PT: Just Us was forced to change its name when an American group appeared on the scene in early ’66 with the same name.

Stan: Yeah, apparently the original producer, the guy who did the single on Quality, went to the States and thought the band had broken up and he used the name for this American group. They released this single called ‘I Can’t Grow Peaches On A Cherry Tree’ and everybody thought it was us. Our fans knew it wasn’t us but the radio stations didn’t, so we changed our name to Group Therapy when we opened for The Byrds at Toronto’s Varsity Arena on June 22nd. Then, some lawyer stopped us from using that name; I believe his kid was playing in some non-union band in Scarborough and they were called Group Therapy, so we changed it to The Tripp.

PT: That name sounds rather psychedelic. Was the music different to what you were playing in Just Us?

Stan: Definitely. It was very psychedelic. Our whole thing was, it wasn’t the drugs that got us high, it was the music. We helped to launch an updated version of a popular Canadian television news magazine program when it changed its name from ‘This Hour Has Seven Days’ to the ‘Sunday Show.’ They put a lot of money into filming our psychedelic numbers with lots of effects and lights and smoke machines. There was an article that said something like ‘the singer screams, howls like a chicken and never sings a word,’ I mean Jimmy Livingstone was very original, one of a kind. On the show Rick Bell would be inside his piano pulling at cables and I had a lipstick tube on the end of my guitar. It was all very bizarre.

PT: You never actually officially released any records, but presumably there must be some tucked away?

Stan: There wasn’t a lot of great recording equipment in Canada back then. There is a tape of us at the Devil’s Den when we were called Just Us. My brother Ralph also has a live tape of Livingstone’s Journey that he recorded at the Night Owl in early ‘68 and that is interesting. It’s got us doing original stuff like ‘Bull Feathers’ and ‘Inner Cities’, and an interesting cover of The Beatles’ ‘You Can’t Do That.’

PT: Can you describe the other guys in The Tripp?

Stan: In The Tripp you had Ed Roth, one of the original members of Just Us. He was and still is a talented musician, a great writer and arranger and excellent keyboard player. Of course there was also the singer Jimmy Livingstone, who has a few problems these days, but was a fantastic performer with great presence. I remember one time at the Night Owl, the band’s playing away and Jimmy disappears. We can’t see him and so we start getting softer and softer. In the meantime, there was this old PA system that hadn’t been used for ages and he had managed to get it to work. Suddenly he started doing these aeroplane reports and giving out arrival information and all this dust was coming off the speakers into people’s hot chocolate. It was really hilarious. He could really control an audience when he was up, before he started having problems. Bob Ablack, another original Just Us member, was a great drummer. He’s very successful now as a film colourist. Finally there was bass player Neil Merryweather who’s still down in the States doing his thing. He was a real character as well.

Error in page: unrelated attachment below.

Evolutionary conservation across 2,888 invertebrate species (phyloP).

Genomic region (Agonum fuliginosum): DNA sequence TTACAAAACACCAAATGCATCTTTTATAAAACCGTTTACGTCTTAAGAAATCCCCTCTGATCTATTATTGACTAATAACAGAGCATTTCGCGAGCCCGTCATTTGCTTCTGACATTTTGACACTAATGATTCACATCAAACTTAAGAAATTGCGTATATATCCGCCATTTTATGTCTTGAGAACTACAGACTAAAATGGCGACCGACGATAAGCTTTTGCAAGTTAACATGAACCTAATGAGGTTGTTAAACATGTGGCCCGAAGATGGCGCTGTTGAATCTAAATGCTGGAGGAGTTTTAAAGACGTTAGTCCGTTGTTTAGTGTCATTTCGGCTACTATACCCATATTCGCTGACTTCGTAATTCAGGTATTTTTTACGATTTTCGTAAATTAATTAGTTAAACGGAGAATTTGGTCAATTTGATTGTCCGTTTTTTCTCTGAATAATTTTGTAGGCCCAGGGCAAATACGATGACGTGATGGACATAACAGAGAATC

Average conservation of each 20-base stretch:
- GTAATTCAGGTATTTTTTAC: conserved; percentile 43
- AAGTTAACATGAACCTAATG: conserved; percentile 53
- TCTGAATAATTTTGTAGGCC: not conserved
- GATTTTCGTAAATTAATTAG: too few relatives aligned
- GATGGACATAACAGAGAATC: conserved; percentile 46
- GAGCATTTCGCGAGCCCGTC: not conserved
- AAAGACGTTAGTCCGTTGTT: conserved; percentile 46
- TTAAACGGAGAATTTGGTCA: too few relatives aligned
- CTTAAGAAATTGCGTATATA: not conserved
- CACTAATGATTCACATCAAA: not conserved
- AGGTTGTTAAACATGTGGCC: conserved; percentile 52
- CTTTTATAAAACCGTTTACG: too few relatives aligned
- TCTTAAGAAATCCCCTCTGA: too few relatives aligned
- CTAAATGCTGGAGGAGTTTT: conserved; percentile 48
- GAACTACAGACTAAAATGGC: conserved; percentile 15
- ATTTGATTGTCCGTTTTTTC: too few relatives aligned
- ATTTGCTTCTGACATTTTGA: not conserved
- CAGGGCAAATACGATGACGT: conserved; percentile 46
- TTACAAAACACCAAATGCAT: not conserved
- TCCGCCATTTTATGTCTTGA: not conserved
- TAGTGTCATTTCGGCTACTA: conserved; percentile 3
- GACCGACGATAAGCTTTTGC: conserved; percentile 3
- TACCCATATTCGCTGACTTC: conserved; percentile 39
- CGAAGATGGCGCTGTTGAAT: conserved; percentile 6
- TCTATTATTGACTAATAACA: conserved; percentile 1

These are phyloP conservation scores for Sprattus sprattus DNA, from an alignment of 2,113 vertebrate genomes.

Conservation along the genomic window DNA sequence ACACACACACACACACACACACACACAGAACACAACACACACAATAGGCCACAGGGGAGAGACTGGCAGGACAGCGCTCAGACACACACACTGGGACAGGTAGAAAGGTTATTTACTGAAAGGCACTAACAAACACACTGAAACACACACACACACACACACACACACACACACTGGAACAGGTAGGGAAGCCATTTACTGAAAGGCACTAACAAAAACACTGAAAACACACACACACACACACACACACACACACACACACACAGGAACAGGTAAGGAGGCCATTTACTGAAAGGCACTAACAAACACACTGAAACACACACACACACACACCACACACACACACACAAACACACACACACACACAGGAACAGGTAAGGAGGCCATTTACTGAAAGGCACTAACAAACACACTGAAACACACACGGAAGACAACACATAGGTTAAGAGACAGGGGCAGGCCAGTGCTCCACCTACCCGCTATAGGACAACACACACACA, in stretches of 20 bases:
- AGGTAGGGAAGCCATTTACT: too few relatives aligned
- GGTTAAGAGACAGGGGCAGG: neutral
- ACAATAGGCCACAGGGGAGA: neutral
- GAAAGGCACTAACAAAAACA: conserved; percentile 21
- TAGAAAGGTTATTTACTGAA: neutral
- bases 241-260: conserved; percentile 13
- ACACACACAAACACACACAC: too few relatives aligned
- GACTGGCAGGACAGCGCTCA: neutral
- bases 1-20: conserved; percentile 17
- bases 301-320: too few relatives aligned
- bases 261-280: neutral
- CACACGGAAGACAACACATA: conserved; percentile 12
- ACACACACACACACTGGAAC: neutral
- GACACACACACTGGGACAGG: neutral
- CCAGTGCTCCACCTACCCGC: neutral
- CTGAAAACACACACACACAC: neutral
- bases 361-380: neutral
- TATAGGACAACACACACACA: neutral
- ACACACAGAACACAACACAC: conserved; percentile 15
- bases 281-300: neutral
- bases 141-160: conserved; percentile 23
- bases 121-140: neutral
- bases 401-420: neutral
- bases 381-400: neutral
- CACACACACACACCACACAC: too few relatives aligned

PT: I believe that Neil had been the original singer in Just Us before Jimmy came in?

Stan: At one point they were both front singers, just like in Jon and Lee and The Checkmates, but when bass player Wayne Davis left to join Bobby Kris & The Imperials, Neil moved over to the bass.

PT: When Neil left to join Bruce Cockburn’s band The Flying Circus and later to form his own group, you got Dennis Pendrith in and changed name to Livingstone’s Journey. Did you make any recordings with this band?

Stan: Our last night at the Night Owl, when we were breaking up, was recorded by my brother Ralph. He recorded our two sets. There was no studio stuff done. At that time, they wouldn’t play Canadian records on the radio so no one really bothered to record that much local talent. We did play quite a bit though. We played in Ottawa on Parliament Hill and we had windmills that said: ‘Livingstone’s Journey will turn you around.’

PT: There’s also a well reported case of where you were playing at the Esplanade in Toronto and the police turned up.

Stan: Yeah, there was this young promoter called Richard Flohill, who’s now a successful writer, and he hired us to play outside this plaza at the bottom of one of the city’s skyscrapers at lunchtime. So we set up our stuff and really freaked out the neighbourhood. There were traffic jams and the square was jam-packed. People were making so much noise that many businesses were sending their staff home and finally the police got us to stop. The band got a lot of press from that.

PT: Jimmy then left the group and you got Bobby Kris in as his replacement.

Stan: Yeah, Jimmy had a little mishap and vanished on us. We couldn’t find him and there were dates to honour. At first we approached David Clayton-Thomas, who was later in Blood, Sweat & Tears, but he couldn’t make it. A friend of mine called Neil Glen did a job for us at the Penny Farthing and then we got Bobby Kris.

PT: After the Night Owl show in early 1968 with Bobby Kris, you all went your separate ways.

Stan: It was time for a change and Dennis was first to go. He replaced Neil Merryweather (again) in Bruce Cockburn’s band, alongside two guys from Bobby Kris’ old band – Marty Fisher and Gordon MacBain. (By this point The Flying Circus had become Olivus – ed). Ed got back together with Neil and they decided to go down to Los Angeles and put a band together there. I decided to go to England and see my brother Clive who was doing some acting there at the time. I wanted to check out the English scene.

PT: Is it true that on your first night in London you were introduced to Kinks bass player Peter Quaife?